Staying in Sheffield when visiting the Peak District is great for social butterflies. It allows you to hike while also being around a bigger city, and sometimes it’s nice to hit the town after a day of walking. For a great mid-scale place we like the Garrison Hotel. It’s very well kept, it has a great full English breakfast, and it’s in an old, stone army barracks. It’s a unique spot and the service doesn’t disappoint.

    Finally, we always like to include a great camping option. Lathkill Dale campsite is in the heart of the Peak District and is a really superb spot. There is free hot water on-site and it’s within stumbling distance of the local pub.

    Hen Cloud at Peak District

    Hen Cloud at Peak District

    Where to Eat in the Peak District

    There are lots of great restaurants sprinkled throughout the park, but not so many that offer fine dining. You’ll have to jump to Sheffield to find a fine dining option. Rafters is at the top of our list for a fancy evening out. They offer unique tasting menus and their service is exceptional. We love the modern interior with the exposed brick, but most of all we love the food. For a tasting menu it’s not overly cerebral, so you can enjoy every bite for its flavour and texture without too much fanfare.

    For a proper British tea room look no further than Tilly’s of Castleton. They do a great high tea of course, but they also have fantastic dinners, serving up great British fare.

    Of course, if you’re planning a trip to the UK you must find some good Indian restaurants to visit. Our recommendation is The Shalimar in Matlock. It’s on the southeast edge of the park, and the food is amazing! Make sure you start with some of their poppadoms, which are perfect to snack on while you decide what curries to order. This is one of the ten best Indian restaurants in the whole UK, so don’t pass it up.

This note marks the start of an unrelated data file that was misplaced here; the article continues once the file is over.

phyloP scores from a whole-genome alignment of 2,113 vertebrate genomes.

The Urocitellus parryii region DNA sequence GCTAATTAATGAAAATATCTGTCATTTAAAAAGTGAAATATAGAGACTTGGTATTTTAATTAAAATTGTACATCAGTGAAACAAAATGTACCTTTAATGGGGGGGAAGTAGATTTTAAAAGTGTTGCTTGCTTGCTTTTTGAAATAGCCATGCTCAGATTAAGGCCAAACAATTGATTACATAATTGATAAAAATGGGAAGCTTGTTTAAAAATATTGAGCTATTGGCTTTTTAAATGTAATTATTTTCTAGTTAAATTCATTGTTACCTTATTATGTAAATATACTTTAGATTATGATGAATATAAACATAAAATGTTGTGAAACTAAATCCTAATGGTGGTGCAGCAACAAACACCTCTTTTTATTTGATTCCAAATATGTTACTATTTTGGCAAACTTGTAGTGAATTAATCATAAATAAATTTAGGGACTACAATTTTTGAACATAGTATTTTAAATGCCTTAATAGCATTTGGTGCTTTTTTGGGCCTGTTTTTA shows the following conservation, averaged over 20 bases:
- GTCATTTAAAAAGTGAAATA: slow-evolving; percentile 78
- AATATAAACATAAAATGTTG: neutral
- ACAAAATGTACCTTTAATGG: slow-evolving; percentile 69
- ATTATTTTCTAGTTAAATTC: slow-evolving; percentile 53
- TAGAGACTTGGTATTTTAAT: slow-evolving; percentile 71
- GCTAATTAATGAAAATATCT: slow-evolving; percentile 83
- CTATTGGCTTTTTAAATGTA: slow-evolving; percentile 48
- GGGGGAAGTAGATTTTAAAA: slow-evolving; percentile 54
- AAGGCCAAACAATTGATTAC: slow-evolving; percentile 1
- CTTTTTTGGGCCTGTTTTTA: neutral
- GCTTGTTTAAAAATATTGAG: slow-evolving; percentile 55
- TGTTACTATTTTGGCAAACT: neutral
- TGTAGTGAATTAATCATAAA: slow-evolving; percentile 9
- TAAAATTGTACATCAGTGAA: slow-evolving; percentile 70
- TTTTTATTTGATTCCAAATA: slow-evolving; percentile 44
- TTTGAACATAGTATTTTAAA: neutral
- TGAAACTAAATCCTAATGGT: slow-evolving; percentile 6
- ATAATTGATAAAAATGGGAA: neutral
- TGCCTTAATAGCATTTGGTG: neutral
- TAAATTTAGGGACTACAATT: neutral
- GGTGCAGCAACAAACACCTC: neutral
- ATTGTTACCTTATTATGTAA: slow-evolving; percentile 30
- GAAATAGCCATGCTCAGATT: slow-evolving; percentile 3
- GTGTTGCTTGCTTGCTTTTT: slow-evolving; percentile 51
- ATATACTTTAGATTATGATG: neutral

If we’re covering all of our British meal bases, then our chip shop recommendation would have to be Ranmoor Friery in Sheffield. Sure, it’s a bit out of the way and the building itself might seem unassuming, but it’s all worth it. This is a chippy that takes care and does it right with no mucking about. You’re going to get your food fresh and not greasy.

    If you want to grab some lunch on a rainy day, you should check out Scarthin Books of Cromford. It’s got a great vegetarian menu, a cute café, and loads of second-hand books to browse. We love popping in here even if it’s just for a coffee.

    The pond at Peak District

    The pond at Peak District

    Things to do in the Peak District

    One of the main attractions of the park, is of course the stunning Peak District walks. But there is no shortage of things to do in the Peak District! From caves to castles and everything in between, here are some of the must-dos in the park besides walking.

    A very cool Peak District experience is visiting one of the many caves and caverns. In Buxton they have Poole’s Cavern, which is full of eroded rock, stalactites, and ancient history. Their guides are top-notch, and it’s not worth missing. If you’re not hitting Buxton you can go to the cave in Castleton called Treak Cliff Cavern. We prefer the one in Buxton, but this still has the stalactites everyone loves to see. They also have this beautiful “Blue John” stone that they mine from the cave, which makes for beautiful jewellery.

    One last cave to add to your list is the Heights of Abraham in Matlock. These caves are great for families, with fun little playgrounds for the kids. Additionally, they also have an entertaining cable car, which is where their name comes from.